A line of severe storms marched across southern Minnesota Monday evening, bringing heavy rains, hail and winds up to 60 mph to areas that were already waterlogged.
The powerful weather system also spawned strong storms in parts of Iowa, South Dakota and Nebraska, where two tornadoes touched down at the same time within a mile of each other, causing major damage to one small town.
A host of warnings for severe thunderstorms, tornadoes, high winds and flooding were issued for southern Minnesota over the course of the evening as the storms continued to move eastward.
The National Weather Service has a map and list of all the latest watches and warnings, which is updated in real time.
Southwestern Minnesota, which is already seeing flooding from heavy rains over the weekend, was hit again. Three inches or more fell in that area Monday evening, according to MPR meteorologist Paul Huttner.
Many roads and streets are impassable due to flooding in Pipestone, Rock, Blue Earth, Waseca and Watanwon counties. Trees and power lines have toppled, and power outages are reported in various communities.
The storm knocked out power to Mower County's 911 emergency center, which is located in Austin. Dispatching was re-routed to neighboring Freeborn County, according to MPR.
These twin tornadoes were captured on video earlier this evening by storm chasers in Nebraska.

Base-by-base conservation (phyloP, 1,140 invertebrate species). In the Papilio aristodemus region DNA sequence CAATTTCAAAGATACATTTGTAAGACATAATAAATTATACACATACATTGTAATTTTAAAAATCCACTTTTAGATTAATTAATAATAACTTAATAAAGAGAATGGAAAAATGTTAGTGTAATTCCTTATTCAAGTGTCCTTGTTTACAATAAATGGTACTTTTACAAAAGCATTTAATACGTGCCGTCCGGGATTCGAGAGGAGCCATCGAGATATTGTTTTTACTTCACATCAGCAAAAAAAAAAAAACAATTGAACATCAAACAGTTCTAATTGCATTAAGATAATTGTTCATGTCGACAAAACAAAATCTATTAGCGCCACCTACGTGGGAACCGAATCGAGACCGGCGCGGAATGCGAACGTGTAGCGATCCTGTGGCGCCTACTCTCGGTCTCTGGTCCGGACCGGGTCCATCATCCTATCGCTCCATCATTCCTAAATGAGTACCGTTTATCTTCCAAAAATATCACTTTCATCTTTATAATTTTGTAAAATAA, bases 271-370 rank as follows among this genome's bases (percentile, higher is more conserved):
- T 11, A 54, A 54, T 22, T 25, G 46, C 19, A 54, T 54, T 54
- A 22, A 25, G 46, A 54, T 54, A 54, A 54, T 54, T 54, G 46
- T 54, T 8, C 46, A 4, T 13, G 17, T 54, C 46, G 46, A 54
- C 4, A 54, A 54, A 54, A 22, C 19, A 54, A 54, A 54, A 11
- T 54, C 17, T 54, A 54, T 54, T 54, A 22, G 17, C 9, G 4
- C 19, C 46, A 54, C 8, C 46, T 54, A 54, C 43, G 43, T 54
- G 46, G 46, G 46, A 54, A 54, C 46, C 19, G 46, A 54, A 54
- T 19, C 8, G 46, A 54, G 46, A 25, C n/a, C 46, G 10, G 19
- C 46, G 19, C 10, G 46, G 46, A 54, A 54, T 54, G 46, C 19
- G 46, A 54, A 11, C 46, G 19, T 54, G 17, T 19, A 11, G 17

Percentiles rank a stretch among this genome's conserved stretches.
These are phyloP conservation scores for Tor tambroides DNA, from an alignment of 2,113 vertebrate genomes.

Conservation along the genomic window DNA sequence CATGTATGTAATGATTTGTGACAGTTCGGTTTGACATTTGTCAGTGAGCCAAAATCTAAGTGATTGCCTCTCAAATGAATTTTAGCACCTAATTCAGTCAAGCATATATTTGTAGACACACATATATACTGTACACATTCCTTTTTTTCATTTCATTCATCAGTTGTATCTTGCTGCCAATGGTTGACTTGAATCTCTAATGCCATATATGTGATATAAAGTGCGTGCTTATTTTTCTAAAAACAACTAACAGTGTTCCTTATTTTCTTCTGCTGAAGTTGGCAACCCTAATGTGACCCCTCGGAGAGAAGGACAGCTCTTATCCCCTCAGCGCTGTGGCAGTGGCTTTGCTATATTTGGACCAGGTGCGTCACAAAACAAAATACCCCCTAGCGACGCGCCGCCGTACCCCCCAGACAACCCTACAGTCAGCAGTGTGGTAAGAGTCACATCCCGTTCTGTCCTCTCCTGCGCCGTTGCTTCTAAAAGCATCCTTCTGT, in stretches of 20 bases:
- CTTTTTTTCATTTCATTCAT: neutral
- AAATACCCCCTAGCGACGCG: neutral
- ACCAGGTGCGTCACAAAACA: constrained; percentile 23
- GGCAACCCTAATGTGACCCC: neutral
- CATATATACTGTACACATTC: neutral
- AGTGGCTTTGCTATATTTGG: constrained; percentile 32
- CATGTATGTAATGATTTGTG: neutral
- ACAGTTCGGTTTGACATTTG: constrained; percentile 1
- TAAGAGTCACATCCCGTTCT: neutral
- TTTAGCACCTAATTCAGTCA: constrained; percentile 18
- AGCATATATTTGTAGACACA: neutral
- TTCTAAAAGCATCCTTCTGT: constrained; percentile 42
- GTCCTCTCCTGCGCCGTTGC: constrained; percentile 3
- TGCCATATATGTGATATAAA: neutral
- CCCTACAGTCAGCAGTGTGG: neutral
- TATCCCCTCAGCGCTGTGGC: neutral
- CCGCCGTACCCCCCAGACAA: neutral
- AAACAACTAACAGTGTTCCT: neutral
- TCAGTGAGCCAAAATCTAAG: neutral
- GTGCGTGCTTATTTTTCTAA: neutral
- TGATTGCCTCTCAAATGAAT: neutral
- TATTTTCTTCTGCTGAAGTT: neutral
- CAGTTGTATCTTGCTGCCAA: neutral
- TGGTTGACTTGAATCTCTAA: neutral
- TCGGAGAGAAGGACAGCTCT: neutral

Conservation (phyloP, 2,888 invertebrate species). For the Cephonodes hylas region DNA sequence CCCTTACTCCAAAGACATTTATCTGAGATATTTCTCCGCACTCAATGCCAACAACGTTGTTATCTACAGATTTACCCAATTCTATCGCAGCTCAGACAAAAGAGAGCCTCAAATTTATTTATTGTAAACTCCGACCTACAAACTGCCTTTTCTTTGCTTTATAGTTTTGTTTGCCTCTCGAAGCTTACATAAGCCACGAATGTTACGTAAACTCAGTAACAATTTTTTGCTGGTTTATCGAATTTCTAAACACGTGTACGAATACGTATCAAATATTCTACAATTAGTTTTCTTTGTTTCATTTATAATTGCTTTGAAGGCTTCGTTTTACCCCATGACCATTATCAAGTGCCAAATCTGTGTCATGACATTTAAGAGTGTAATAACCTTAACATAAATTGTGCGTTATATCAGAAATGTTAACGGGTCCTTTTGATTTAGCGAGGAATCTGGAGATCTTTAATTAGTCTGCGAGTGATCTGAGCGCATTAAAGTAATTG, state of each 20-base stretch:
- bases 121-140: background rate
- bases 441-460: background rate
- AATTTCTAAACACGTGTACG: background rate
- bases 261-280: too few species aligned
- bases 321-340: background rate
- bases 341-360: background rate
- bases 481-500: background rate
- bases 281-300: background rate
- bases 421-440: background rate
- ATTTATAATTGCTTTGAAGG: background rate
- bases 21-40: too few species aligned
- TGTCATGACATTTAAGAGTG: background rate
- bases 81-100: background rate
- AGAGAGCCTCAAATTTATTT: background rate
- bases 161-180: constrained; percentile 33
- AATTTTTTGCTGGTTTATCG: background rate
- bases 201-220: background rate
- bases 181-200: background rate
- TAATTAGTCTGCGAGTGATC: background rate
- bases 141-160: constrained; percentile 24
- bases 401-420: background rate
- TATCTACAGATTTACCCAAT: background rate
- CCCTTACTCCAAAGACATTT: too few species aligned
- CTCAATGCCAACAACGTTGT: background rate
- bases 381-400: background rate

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One of the twisters did major damage to the town of Pilger, Nebraska, the Argus Leader reports. Local officials say one person is dead and many others are injured.
Heavy rains caused severe flooding on streets in parts of Sioux Falls, South Dakota Monday afternoon, according to the Argus Leader, and some car windows where shattered by golf ball-sized hail and high winds, the National Weather Service reports.
Warm temperatures and humidity are expected for the rest of the week, which means we could see more heavy rain and severe weather through Thursday, according to the National Weather Service says. Two to 4 more inches of rain is expected to fall by Friday.
Because of the already saturated soil conditions from the recent rainy weather, much of this week’s rainfall is expected to run off into the already swollen river basins. River flooding is expected along the Crow River, Redwood River and Sauk River, while flooding is possible along the Mississippi River and Minnesota River. Urban areas and small streams could also see flooding, the weather service notes.
The Twin Cities have received 5.73 inches of rain so far this June. If the metro gets 2 more inches of rain this month, it’ll crack the top 10 for wettest Junes on record, WCCO notes. The wettest June on record is 11.67 inches in 1874, the news station says.